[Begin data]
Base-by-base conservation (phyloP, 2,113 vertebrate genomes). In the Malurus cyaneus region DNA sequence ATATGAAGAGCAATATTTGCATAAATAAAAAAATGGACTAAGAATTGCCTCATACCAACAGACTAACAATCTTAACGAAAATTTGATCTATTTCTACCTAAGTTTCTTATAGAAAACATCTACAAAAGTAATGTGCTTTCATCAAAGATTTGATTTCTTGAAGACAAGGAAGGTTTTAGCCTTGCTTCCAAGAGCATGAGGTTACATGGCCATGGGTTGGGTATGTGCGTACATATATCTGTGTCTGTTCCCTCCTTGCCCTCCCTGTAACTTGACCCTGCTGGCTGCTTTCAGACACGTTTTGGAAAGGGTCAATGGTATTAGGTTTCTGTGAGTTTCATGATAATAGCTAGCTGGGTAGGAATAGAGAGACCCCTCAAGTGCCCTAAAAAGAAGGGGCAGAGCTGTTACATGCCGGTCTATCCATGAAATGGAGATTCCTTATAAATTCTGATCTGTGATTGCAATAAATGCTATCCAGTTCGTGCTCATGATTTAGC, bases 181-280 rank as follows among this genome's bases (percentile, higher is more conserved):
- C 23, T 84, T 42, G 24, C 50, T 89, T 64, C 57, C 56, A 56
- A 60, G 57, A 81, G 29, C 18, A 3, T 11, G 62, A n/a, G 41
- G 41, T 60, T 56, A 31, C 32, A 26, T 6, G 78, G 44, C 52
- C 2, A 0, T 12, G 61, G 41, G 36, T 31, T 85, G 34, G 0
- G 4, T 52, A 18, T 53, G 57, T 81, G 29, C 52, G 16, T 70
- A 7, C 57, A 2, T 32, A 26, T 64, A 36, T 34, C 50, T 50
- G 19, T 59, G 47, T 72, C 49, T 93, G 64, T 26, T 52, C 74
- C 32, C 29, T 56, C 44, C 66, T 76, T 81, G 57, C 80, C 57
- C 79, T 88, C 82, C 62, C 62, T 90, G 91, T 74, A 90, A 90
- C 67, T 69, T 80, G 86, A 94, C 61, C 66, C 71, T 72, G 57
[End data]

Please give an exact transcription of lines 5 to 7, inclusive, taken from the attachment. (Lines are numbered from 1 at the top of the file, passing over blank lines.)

- C 2, A 0, T 12, G 61, G 41, G 36, T 31, T 85, G 34, G 0
- G 4, T 52, A 18, T 53, G 57, T 81, G 29, C 52, G 16, T 70
- A 7, C 57, A 2, T 32, A 26, T 64, A 36, T 34, C 50, T 50